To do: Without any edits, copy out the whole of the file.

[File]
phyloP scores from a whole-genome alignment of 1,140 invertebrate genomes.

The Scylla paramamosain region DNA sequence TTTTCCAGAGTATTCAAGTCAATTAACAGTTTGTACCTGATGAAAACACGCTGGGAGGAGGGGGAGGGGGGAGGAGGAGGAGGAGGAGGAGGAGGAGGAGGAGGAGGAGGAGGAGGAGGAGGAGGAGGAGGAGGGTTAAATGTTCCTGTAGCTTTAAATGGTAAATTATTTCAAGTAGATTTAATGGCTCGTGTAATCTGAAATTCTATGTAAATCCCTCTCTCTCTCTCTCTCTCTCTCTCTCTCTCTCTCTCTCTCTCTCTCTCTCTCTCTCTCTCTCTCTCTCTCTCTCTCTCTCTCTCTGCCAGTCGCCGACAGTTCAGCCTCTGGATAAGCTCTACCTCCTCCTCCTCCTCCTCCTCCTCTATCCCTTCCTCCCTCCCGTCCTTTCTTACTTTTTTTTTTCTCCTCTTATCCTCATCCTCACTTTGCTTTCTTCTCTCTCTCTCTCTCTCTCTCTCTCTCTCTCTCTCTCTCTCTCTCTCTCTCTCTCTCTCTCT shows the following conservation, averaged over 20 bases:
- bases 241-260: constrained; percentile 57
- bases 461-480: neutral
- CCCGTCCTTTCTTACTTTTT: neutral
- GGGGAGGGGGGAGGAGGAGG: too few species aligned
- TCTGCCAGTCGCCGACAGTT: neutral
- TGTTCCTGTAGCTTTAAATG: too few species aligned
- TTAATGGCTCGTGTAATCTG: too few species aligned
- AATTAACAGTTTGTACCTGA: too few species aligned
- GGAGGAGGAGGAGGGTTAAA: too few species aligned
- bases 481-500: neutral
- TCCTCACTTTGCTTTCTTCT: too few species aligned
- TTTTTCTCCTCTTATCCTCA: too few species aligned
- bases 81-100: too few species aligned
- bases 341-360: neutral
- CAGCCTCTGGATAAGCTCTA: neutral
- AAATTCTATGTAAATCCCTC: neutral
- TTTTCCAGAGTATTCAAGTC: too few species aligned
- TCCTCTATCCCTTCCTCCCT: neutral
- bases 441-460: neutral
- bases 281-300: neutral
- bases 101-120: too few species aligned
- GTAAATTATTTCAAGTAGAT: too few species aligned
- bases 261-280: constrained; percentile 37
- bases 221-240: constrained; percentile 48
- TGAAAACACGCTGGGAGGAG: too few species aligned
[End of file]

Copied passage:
phyloP scores from a whole-genome alignment of 1,140 invertebrate genomes.

The Scylla paramamosain region DNA sequence TTTTCCAGAGTATTCAAGTCAATTAACAGTTTGTACCTGATGAAAACACGCTGGGAGGAGGGGGAGGGGGGAGGAGGAGGAGGAGGAGGAGGAGGAGGAGGAGGAGGAGGAGGAGGAGGAGGAGGAGGAGGAGGGTTAAATGTTCCTGTAGCTTTAAATGGTAAATTATTTCAAGTAGATTTAATGGCTCGTGTAATCTGAAATTCTATGTAAATCCCTCTCTCTCTCTCTCTCTCTCTCTCTCTCTCTCTCTCTCTCTCTCTCTCTCTCTCTCTCTCTCTCTCTCTCTCTCTCTCTCTCTCTGCCAGTCGCCGACAGTTCAGCCTCTGGATAAGCTCTACCTCCTCCTCCTCCTCCTCCTCCTCTATCCCTTCCTCCCTCCCGTCCTTTCTTACTTTTTTTTTTCTCCTCTTATCCTCATCCTCACTTTGCTTTCTTCTCTCTCTCTCTCTCTCTCTCTCTCTCTCTCTCTCTCTCTCTCTCTCTCTCTCTCTCTCTCT shows the following conservation, averaged over 20 bases:
- bases 241-260: constrained; percentile 57
- bases 461-480: neutral
- CCCGTCCTTTCTTACTTTTT: neutral
- GGGGAGGGGGGAGGAGGAGG: too few species aligned
- TCTGCCAGTCGCCGACAGTT: neutral
- TGTTCCTGTAGCTTTAAATG: too few species aligned
- TTAATGGCTCGTGTAATCTG: too few species aligned
- AATTAACAGTTTGTACCTGA: too few species aligned
- GGAGGAGGAGGAGGGTTAAA: too few species aligned
- bases 481-500: neutral
- TCCTCACTTTGCTTTCTTCT: too few species aligned
- TTTTTCTCCTCTTATCCTCA: too few species aligned
- bases 81-100: too few species aligned
- bases 341-360: neutral
- CAGCCTCTGGATAAGCTCTA: neutral
- AAATTCTATGTAAATCCCTC: neutral
- TTTTCCAGAGTATTCAAGTC: too few species aligned
- TCCTCTATCCCTTCCTCCCT: neutral
- bases 441-460: neutral
- bases 281-300: neutral
- bases 101-120: too few species aligned
- GTAAATTATTTCAAGTAGAT: too few species aligned
- bases 261-280: constrained; percentile 37
- bases 221-240: constrained; percentile 48
- TGAAAACACGCTGGGAGGAG: too few species aligned